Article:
Scent of alarm identifies male bed bugs

Bed bug guys find the girls by trial and error — and smell

4:20pm, October 29, 2009
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Male bed bugs get confused in bed. Now a scientist has found a bug chemical signal that translates, “Whoa, buddy. I’m a guy too.”

Male bed bugs grasp and try to mate with any other member of their Cimex lectularius species that has had a full meal of blood recently, says chemical ecologist Camilla Ryne of Lund University in Sweden. Single-minded males don’t seem inclined, or even able, to distinguish other males from females at first.

At first contact, sex recognition for these insects works largely by trial and error, Ryne says. What corrects those errors, she has found, is a blend of chemicals that earlier work has also described as the bed bug alarm pheromone.

“This is the first time to my knowledge that anyone has shown that alarm pheromones are used for sexual recognition,” Ryne says.

Females can release the substance when disturbed but typically don’t when grasped by a male, Ryne says. But males do exude the scent when grabbed by another male. After a whiff of the stuff, misguided suitors back off, Ryne reports online October 24 in Animal Behaviour.

Considering that bed bugs are making a comeback as a pest in the industrialized world, “knowing how they mate is important,” says entomologist Joshua Benoit of Ohio State University in Columbus. He too has been studying the alarm pheromone, and he agrees that the bugs use it in several ways.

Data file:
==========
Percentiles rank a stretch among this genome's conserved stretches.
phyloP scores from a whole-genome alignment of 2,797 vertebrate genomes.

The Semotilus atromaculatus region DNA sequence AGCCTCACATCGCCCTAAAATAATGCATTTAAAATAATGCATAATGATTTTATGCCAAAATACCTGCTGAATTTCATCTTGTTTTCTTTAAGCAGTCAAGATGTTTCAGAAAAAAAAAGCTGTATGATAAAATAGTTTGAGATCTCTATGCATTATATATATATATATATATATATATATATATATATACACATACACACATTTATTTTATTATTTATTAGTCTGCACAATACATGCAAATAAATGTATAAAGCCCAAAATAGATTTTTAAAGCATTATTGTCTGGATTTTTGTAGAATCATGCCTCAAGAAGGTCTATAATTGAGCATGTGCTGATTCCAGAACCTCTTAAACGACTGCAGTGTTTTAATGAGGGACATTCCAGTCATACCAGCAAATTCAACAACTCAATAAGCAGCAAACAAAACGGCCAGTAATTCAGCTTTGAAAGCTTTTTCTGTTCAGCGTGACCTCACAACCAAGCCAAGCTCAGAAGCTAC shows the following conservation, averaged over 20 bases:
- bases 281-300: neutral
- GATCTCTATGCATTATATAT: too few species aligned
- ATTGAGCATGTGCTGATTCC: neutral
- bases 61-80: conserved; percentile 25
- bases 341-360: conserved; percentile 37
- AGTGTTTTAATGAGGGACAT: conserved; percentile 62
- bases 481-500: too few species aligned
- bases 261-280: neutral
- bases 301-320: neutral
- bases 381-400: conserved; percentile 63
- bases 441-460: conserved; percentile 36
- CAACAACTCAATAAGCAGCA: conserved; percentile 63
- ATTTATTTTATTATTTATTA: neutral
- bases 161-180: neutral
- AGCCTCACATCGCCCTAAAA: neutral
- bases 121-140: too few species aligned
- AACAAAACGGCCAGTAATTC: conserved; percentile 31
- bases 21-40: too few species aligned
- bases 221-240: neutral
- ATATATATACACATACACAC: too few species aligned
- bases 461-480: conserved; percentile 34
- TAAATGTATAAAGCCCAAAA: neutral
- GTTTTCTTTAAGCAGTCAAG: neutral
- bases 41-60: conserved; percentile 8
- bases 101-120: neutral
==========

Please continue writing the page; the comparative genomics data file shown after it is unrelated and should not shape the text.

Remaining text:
Pheromones may have achieved their fame in popular culture as dizzying lures for the opposite sex, but biologists have discovered plenty of other kinds of pheromones. Compounds can fuel aggression among male mice or urge baby rabbits to search for a nipple.

Bed bugs release the pheromone blend of the small, volatile molecules (E)-2-octenal and (E)-2-hexenal when disturbed, Ryne says. A mating attempt might indeed be disturbing, since males deliver their sperm by what’s called traumatic insemination. They ignore the opening to the female reproductive tract and inject sperm with a needlelike appendage directly through the outer covering of a mate’s body. In the abdominal area most commonly pierced, female bed bugs grow a mass of the kinds of cells associated with immune defense. Males, though, have no extra protection there.

To test the idea that the alarm pheromone helps mistakenly targeted males free themselves, Ryne painted nail polish over the glands that produce the substance, thus blocking its release. Males that couldn’t signal chemically ended up in longer embraces than males dabbed elsewhere with nail polish.

For a different test, Ryne collected the substance by washing disturbed males with a solvent. When she applied wafted the extract over mating pairs of males and females, the males backed off. The finding showed that even in the presence of a suitable mate, the signal disturbed the males, she says.

Ryne herself can smell the pheromone, she says. It’s a bit like almond, but not particularly pleasant. “Older people say that you used to be able to tell whose house had bed bugs because it had a peculiar smell,” she says.

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